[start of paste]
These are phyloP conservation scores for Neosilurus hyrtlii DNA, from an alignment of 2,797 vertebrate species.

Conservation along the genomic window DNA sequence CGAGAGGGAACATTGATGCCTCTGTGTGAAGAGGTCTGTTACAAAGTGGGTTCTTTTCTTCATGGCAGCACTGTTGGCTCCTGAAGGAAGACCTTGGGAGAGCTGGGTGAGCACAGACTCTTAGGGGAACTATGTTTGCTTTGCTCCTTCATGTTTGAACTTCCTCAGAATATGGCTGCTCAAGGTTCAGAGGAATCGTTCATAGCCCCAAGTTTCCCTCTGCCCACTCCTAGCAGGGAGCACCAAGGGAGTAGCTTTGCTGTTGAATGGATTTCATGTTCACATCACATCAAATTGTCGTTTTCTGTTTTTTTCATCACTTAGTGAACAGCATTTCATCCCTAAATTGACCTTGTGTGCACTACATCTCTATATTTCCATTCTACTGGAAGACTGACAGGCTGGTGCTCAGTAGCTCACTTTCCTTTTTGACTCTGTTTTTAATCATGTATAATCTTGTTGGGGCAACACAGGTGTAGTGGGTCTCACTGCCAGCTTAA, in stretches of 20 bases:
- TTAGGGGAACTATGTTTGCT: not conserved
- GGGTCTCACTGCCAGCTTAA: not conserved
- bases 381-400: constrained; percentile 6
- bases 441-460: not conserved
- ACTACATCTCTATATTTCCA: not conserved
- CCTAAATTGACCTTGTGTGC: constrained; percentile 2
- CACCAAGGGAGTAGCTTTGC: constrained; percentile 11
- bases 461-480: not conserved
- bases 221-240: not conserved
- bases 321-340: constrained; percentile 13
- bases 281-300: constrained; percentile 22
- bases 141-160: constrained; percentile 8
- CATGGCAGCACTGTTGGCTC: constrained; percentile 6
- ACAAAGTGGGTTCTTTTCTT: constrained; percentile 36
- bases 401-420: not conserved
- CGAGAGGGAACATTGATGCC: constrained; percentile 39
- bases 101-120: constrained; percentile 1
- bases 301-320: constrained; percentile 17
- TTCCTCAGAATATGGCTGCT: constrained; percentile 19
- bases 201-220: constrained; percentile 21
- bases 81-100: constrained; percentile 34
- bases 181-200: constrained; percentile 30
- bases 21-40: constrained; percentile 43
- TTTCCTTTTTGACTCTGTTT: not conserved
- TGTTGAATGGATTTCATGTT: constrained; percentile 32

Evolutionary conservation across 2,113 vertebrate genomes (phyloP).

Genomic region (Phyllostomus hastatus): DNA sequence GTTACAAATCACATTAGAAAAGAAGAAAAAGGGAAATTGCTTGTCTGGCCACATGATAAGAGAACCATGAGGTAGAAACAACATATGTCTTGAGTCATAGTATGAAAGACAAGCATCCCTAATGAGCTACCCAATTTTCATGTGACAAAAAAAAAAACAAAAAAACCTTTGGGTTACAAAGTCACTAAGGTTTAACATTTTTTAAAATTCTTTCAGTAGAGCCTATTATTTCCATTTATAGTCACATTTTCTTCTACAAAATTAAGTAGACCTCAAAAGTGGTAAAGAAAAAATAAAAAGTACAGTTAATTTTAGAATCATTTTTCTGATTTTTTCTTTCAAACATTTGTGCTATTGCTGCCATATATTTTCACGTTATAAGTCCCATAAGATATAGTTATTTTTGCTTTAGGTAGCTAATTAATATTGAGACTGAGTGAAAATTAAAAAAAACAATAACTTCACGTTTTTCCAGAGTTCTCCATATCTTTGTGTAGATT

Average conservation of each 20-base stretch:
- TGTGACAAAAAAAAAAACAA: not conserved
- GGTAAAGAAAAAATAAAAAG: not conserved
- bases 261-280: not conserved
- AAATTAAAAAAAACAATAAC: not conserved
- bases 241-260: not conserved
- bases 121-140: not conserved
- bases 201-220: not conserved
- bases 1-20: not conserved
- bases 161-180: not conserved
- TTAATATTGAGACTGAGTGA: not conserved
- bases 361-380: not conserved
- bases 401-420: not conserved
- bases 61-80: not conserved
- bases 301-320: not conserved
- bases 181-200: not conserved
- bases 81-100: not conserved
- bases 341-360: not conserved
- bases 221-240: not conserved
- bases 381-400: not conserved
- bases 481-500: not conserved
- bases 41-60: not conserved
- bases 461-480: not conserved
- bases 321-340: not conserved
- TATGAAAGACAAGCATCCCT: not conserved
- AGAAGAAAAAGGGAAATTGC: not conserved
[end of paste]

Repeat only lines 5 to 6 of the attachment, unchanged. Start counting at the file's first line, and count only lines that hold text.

- bases 381-400: constrained; percentile 6
- bases 441-460: not conserved